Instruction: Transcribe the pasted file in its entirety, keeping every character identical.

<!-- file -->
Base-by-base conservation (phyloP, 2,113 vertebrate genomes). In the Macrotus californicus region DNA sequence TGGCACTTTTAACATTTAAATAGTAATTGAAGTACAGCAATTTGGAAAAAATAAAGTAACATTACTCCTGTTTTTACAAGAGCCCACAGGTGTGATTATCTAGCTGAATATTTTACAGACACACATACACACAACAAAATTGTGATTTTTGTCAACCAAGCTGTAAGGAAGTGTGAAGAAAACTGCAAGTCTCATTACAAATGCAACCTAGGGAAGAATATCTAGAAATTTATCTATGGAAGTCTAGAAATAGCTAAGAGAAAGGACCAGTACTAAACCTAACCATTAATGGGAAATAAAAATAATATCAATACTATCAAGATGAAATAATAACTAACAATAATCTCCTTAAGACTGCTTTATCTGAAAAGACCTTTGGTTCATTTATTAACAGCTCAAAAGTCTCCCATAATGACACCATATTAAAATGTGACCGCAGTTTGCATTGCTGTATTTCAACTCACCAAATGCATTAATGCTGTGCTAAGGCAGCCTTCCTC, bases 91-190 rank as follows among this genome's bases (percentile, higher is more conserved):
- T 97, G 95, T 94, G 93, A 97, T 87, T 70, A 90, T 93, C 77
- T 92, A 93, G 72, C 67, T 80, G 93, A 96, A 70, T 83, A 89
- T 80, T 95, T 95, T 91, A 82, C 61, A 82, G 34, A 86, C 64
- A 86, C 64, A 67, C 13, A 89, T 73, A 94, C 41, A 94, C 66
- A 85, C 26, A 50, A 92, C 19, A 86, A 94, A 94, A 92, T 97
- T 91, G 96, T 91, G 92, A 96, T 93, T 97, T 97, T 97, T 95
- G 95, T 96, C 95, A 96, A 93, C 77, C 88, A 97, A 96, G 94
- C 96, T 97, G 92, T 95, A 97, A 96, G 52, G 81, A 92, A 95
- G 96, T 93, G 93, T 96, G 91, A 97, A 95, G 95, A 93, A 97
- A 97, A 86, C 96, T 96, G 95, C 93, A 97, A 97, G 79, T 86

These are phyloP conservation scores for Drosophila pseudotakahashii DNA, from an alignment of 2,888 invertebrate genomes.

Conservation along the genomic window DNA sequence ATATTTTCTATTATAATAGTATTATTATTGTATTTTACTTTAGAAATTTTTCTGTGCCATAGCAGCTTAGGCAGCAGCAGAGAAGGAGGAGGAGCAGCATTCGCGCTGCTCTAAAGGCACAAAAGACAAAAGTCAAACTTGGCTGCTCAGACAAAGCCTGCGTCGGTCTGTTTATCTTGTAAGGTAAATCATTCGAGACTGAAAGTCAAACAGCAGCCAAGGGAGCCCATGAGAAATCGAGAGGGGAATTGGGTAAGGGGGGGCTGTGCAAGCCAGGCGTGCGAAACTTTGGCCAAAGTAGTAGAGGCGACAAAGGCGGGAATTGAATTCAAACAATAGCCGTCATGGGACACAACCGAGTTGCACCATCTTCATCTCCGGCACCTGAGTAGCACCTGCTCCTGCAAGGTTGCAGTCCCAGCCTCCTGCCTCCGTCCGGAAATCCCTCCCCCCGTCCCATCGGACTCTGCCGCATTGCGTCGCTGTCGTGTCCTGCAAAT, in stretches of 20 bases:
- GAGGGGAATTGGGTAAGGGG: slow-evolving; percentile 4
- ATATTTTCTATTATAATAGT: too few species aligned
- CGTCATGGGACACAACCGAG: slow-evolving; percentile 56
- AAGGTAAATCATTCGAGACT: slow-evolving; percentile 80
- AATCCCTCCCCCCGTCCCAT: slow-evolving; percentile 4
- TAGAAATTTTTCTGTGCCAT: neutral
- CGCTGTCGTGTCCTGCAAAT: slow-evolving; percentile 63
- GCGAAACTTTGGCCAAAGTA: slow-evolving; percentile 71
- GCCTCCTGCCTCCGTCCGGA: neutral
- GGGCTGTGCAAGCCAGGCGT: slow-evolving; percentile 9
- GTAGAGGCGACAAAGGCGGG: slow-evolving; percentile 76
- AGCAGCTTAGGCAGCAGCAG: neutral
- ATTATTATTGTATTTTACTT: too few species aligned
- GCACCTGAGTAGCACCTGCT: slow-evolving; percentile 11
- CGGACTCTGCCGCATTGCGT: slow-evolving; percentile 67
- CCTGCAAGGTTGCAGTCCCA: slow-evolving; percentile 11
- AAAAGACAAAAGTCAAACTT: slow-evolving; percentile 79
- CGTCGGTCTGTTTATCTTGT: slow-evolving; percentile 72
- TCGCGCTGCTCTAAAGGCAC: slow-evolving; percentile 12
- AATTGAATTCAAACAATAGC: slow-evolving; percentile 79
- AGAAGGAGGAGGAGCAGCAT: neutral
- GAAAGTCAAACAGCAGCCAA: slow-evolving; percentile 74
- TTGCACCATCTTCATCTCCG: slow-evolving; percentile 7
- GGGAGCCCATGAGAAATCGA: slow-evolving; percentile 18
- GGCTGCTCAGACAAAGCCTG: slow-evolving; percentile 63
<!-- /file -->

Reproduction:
Base-by-base conservation (phyloP, 2,113 vertebrate genomes). In the Macrotus californicus region DNA sequence TGGCACTTTTAACATTTAAATAGTAATTGAAGTACAGCAATTTGGAAAAAATAAAGTAACATTACTCCTGTTTTTACAAGAGCCCACAGGTGTGATTATCTAGCTGAATATTTTACAGACACACATACACACAACAAAATTGTGATTTTTGTCAACCAAGCTGTAAGGAAGTGTGAAGAAAACTGCAAGTCTCATTACAAATGCAACCTAGGGAAGAATATCTAGAAATTTATCTATGGAAGTCTAGAAATAGCTAAGAGAAAGGACCAGTACTAAACCTAACCATTAATGGGAAATAAAAATAATATCAATACTATCAAGATGAAATAATAACTAACAATAATCTCCTTAAGACTGCTTTATCTGAAAAGACCTTTGGTTCATTTATTAACAGCTCAAAAGTCTCCCATAATGACACCATATTAAAATGTGACCGCAGTTTGCATTGCTGTATTTCAACTCACCAAATGCATTAATGCTGTGCTAAGGCAGCCTTCCTC, bases 91-190 rank as follows among this genome's bases (percentile, higher is more conserved):
- T 97, G 95, T 94, G 93, A 97, T 87, T 70, A 90, T 93, C 77
- T 92, A 93, G 72, C 67, T 80, G 93, A 96, A 70, T 83, A 89
- T 80, T 95, T 95, T 91, A 82, C 61, A 82, G 34, A 86, C 64
- A 86, C 64, A 67, C 13, A 89, T 73, A 94, C 41, A 94, C 66
- A 85, C 26, A 50, A 92, C 19, A 86, A 94, A 94, A 92, T 97
- T 91, G 96, T 91, G 92, A 96, T 93, T 97, T 97, T 97, T 95
- G 95, T 96, C 95, A 96, A 93, C 77, C 88, A 97, A 96, G 94
- C 96, T 97, G 92, T 95, A 97, A 96, G 52, G 81, A 92, A 95
- G 96, T 93, G 93, T 96, G 91, A 97, A 95, G 95, A 93, A 97
- A 97, A 86, C 96, T 96, G 95, C 93, A 97, A 97, G 79, T 86

These are phyloP conservation scores for Drosophila pseudotakahashii DNA, from an alignment of 2,888 invertebrate genomes.

Conservation along the genomic window DNA sequence ATATTTTCTATTATAATAGTATTATTATTGTATTTTACTTTAGAAATTTTTCTGTGCCATAGCAGCTTAGGCAGCAGCAGAGAAGGAGGAGGAGCAGCATTCGCGCTGCTCTAAAGGCACAAAAGACAAAAGTCAAACTTGGCTGCTCAGACAAAGCCTGCGTCGGTCTGTTTATCTTGTAAGGTAAATCATTCGAGACTGAAAGTCAAACAGCAGCCAAGGGAGCCCATGAGAAATCGAGAGGGGAATTGGGTAAGGGGGGGCTGTGCAAGCCAGGCGTGCGAAACTTTGGCCAAAGTAGTAGAGGCGACAAAGGCGGGAATTGAATTCAAACAATAGCCGTCATGGGACACAACCGAGTTGCACCATCTTCATCTCCGGCACCTGAGTAGCACCTGCTCCTGCAAGGTTGCAGTCCCAGCCTCCTGCCTCCGTCCGGAAATCCCTCCCCCCGTCCCATCGGACTCTGCCGCATTGCGTCGCTGTCGTGTCCTGCAAAT, in stretches of 20 bases:
- GAGGGGAATTGGGTAAGGGG: slow-evolving; percentile 4
- ATATTTTCTATTATAATAGT: too few species aligned
- CGTCATGGGACACAACCGAG: slow-evolving; percentile 56
- AAGGTAAATCATTCGAGACT: slow-evolving; percentile 80
- AATCCCTCCCCCCGTCCCAT: slow-evolving; percentile 4
- TAGAAATTTTTCTGTGCCAT: neutral
- CGCTGTCGTGTCCTGCAAAT: slow-evolving; percentile 63
- GCGAAACTTTGGCCAAAGTA: slow-evolving; percentile 71
- GCCTCCTGCCTCCGTCCGGA: neutral
- GGGCTGTGCAAGCCAGGCGT: slow-evolving; percentile 9
- GTAGAGGCGACAAAGGCGGG: slow-evolving; percentile 76
- AGCAGCTTAGGCAGCAGCAG: neutral
- ATTATTATTGTATTTTACTT: too few species aligned
- GCACCTGAGTAGCACCTGCT: slow-evolving; percentile 11
- CGGACTCTGCCGCATTGCGT: slow-evolving; percentile 67
- CCTGCAAGGTTGCAGTCCCA: slow-evolving; percentile 11
- AAAAGACAAAAGTCAAACTT: slow-evolving; percentile 79
- CGTCGGTCTGTTTATCTTGT: slow-evolving; percentile 72
- TCGCGCTGCTCTAAAGGCAC: slow-evolving; percentile 12
- AATTGAATTCAAACAATAGC: slow-evolving; percentile 79
- AGAAGGAGGAGGAGCAGCAT: neutral
- GAAAGTCAAACAGCAGCCAA: slow-evolving; percentile 74
- TTGCACCATCTTCATCTCCG: slow-evolving; percentile 7
- GGGAGCCCATGAGAAATCGA: slow-evolving; percentile 18
- GGCTGCTCAGACAAAGCCTG: slow-evolving; percentile 63